Posted: Sep 05 2004, 04:47 PM by Ambrose | with no comments
Filed under: ,
.NET 1.1 SP1 Killed my ASP.NET

Okay, so like a good Microsoft lover I install the service packs as soon as they're available if not before.  I installed 1.1 SP1 to address a remoting bug.  But now my ASP.NET apps don't run.  I have to ask: Microsoft, where's the love?  I give and give and this is what I get in return!?

Seriously, though, I'm getting Server Application Unavailable and Event Viewer reports:
Event Type:     Error
Event Source:   ASP.NET 1.1.4322.0
Event Category: None
Event ID:       1007
Date:           9/1/2004
Time:           4:11:23 PM
User:           N/A
Computer:       AMBROSE
aspnet_wp.exe could not be launched because the username and/or password supplied in the processModel section of the config file are invalid.


Event Type:     Error
Event Source:   ASP.NET 1.1.4322.0
Event Category: None
Event ID:       1084
Date:           9/1/2004
Time:           4:11:23 PM
User:           N/A
Computer:       AMBROSE
aspnet_wp.exe could not be started. The error code for the failure is 80004005. This error can be caused when the worker process account has insufficient rights to read the .NET Framework files. Please ensure
that the .NET Framework is correctly installed and that the ACLs on the installation directory allow access to the configured account.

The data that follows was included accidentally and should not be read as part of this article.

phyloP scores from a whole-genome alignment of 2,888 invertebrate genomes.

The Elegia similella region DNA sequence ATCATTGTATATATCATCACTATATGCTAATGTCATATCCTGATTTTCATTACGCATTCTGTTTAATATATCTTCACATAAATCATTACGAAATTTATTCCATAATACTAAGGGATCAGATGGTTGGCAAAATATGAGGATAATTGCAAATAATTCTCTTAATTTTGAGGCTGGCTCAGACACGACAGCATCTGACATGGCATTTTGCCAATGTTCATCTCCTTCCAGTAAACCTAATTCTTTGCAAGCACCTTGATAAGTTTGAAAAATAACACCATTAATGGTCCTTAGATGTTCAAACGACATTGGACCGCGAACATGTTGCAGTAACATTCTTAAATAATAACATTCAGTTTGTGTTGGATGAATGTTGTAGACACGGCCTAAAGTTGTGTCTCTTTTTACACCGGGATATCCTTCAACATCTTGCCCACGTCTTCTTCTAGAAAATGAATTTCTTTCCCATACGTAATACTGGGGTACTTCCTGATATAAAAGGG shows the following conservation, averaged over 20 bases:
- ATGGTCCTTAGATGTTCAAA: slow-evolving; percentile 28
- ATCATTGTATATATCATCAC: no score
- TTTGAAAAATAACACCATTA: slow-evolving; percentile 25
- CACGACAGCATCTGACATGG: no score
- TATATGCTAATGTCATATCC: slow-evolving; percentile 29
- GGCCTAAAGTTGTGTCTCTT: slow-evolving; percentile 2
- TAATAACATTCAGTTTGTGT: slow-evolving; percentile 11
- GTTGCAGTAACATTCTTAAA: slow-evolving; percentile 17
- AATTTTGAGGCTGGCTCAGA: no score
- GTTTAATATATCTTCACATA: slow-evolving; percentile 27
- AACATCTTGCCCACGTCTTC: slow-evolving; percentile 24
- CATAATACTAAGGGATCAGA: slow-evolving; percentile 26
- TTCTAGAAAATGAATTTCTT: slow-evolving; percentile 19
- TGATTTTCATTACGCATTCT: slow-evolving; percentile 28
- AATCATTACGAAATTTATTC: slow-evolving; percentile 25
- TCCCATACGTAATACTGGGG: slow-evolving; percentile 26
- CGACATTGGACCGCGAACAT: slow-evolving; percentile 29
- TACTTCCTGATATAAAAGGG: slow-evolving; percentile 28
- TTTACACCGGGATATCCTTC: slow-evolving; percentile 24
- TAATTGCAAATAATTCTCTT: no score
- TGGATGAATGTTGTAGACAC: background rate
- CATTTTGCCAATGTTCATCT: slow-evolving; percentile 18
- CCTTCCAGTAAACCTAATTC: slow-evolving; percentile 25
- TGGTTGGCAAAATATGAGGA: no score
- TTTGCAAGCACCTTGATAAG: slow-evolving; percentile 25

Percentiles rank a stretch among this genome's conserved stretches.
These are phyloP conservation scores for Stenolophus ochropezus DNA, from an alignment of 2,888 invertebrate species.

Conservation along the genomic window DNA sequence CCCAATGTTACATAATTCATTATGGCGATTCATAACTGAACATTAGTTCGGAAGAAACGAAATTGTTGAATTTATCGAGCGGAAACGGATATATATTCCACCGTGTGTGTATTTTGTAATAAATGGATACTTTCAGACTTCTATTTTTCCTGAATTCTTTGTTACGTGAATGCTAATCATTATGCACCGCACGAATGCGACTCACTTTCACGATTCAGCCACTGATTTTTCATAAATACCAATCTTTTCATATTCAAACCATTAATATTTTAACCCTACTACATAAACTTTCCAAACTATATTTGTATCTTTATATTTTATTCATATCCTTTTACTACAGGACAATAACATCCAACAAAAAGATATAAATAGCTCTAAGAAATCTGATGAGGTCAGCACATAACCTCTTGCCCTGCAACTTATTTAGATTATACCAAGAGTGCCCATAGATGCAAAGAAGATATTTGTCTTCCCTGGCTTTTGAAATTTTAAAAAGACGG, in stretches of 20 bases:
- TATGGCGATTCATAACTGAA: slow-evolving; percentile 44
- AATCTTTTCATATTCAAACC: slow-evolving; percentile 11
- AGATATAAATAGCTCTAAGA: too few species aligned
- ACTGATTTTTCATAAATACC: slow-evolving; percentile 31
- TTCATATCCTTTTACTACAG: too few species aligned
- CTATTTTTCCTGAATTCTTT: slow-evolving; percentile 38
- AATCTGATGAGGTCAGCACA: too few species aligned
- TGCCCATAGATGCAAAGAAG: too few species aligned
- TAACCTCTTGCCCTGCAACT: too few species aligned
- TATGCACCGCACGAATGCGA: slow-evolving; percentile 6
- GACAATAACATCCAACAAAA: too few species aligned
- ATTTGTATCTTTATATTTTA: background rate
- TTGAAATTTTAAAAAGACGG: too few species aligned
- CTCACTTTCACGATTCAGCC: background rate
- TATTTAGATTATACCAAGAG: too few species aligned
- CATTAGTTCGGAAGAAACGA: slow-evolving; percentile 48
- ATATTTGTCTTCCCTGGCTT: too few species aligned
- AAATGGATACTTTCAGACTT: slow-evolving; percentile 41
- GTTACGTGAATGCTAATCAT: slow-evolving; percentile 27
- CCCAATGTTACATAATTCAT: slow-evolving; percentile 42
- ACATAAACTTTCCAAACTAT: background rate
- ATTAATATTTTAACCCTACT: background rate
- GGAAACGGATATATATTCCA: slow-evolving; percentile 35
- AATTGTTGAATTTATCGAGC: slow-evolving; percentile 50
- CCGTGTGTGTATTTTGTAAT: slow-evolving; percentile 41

Now, I thought, oh, they just reset the ASPNET account password, and since I'm using the "trusted subsystem model" with mirrored passwords, I have to reset it.  So I went and set the ASPNET account password to the same used in my processModel element.  No dice.

...time flies as I bang my head against a wall thinking "ARGH!  They do too match!!"...

Well, it turns out that the ASPNET account got locked out.  I guess my domain policy here gets applied to local accounts.  I unlocked it and reset IIS, and voila, we're back in business.

Now, wouldn't it be nice if the service pack didn't reset the ASPNET account password?  I think it's pretty safe to assume that someone applying a service pack already has installed ASP.NET, so it is not necessary to reset/recreate that account.  Microsoft, please update your tools to not muck with my settings, especially when they're settings that you recommend in your PAG books.